This article is an electronic version of an article originally published in Cultic Studies Journal, 1985, Volume 2, Number 2, pages 301-303. Please keep in mind that the pagination of this electronic reprint differs from that of the bound volume. This fact could affect how you enter bibliographic information in papers that you may write.
Prologue: The Evangelicals Set Forth Their Case
The task of differentiating between cults and evangelicals and between ethical and unethical evangelism is a complex issue. In addressing this issue our task force has taken several approaches. To begin with, we want to understand how different people use the word “cult" in our society.
First, the word “cult” has historically referred to any group which deviated in its belief system from that of orthodox theology. Some religious people think of this definition when they use or hear the word “cult.” Second, the scientific community uses “cult” to describe groups which unethically control their members, either psychologically or sociologically. Third, in the past decade the media popularized the word "cult," applying it to new religious groups often characterized by dramatic and even bizarre activities and manipulative techniques.
We face a unique situation historically. Many groups defined as cults theologically do not use unethical or aberrant methods of control or persuasion. However, other groups even evangelical Christian ones which would not be defined as cults theologically may use manipulative techniques of control.
“Thee existence of such groups raises the issue of differentiating ethical and unethical evangelism. Distinguishing between “evangelism” and “proselytizing” is central to this issue. The task force agreed that the term "proselytizing,” with all its current pejorative connotations, was not a word whose original positive denotation (“the effort to persuade”) we could redeem and claim for ourselves. It seems proselytizing” is almost always used in an adversarial sense, as something done by “the bad guys on the other side.”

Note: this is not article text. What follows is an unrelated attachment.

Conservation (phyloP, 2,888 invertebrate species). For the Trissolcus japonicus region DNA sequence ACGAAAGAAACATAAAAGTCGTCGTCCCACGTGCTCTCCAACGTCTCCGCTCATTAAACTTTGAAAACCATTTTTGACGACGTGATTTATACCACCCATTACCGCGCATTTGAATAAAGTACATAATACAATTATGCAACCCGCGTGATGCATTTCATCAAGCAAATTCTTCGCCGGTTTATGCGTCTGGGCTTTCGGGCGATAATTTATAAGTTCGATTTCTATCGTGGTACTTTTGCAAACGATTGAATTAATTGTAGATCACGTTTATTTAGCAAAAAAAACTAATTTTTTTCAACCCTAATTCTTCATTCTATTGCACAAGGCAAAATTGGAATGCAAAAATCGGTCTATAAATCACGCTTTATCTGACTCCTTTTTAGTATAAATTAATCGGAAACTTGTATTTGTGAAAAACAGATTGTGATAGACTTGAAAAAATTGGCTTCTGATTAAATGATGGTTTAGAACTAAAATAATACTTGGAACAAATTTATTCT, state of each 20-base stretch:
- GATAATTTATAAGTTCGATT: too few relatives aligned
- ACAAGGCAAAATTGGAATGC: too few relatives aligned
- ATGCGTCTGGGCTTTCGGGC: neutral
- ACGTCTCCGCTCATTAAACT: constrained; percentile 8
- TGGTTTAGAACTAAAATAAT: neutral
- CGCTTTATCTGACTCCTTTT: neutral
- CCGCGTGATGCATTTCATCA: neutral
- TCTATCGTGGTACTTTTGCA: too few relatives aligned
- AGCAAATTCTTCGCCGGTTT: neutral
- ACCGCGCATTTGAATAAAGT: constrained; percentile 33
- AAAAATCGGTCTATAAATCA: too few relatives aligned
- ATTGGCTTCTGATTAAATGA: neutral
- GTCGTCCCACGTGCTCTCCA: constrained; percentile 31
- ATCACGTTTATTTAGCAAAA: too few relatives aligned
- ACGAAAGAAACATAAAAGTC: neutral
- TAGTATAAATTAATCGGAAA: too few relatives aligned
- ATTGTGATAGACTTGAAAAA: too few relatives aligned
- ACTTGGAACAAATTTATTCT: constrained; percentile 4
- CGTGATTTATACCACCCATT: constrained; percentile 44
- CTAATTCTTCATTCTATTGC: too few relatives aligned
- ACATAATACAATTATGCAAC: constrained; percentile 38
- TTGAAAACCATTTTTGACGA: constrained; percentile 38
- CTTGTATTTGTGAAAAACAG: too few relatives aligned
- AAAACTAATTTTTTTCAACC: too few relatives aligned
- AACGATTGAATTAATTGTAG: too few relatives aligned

One of the task force members, Gordon Lewis, elaborates on this very point in "Ethical Evangelism, Yes! "Unethical Proselytism, No!” A second writer on our team, Mark McCloskey, discusses the topic "What is Evangelism?" and elsewhere talks about “Evangelism: Persuasion or Proselytizing?”
Even the term “persuasion” needs to be defined in the current context of this debate on ethics in evangelism. Hence, McCloskey's article, “The Ethics of Persuasion in a Pluralistic Culture,” is recommended reading. For another point of view, read Duane Litfin's reprinted article, "The Perils of Persuasive Preaching.” Each represents a different approach to the appropriateness of Christian persuasion. A third related article combines the twin requirements of love and justice in Christian persuasion, and met with the consensus approval of our task force. I refer the interested reader to Richard Johannesen's summary of Em Griffin, "An Ethic for Christian Evangelism.”
All of the above arguments for the legitimacy of ethical evangelism or Christian persuasion reflect the authors” personal points of view. They serve as resource material to buttress the jointly-drafted and debated keynote article. "A Code of Ethics for the Christian Evangelist.” A wealth of other documents serves as the foundation to this ethical code and the articles related to it.
The Code of Ethics stands upon the 1948 United Declaration of Human Rights, of which Article 13 states: “Everyone shall have the right to freedom of thought, conscience, and religion, and the freedom to manifest one’s religion or belief.” Our task force affirms, as well, the Second Vatican Council's "Declaration on Religious Freedom.” John W. Alexander defends “Religious Freedom at Secular Schools,” and we stand supportive of what he says.
Basic to each of these documents, and to this limited code of ethics, is the biblically-rooted and historically-developed Judeo-Christian ethic. Hence, you will see that these ethical principles are necessarily predicated upon and integrated with our theological convictions.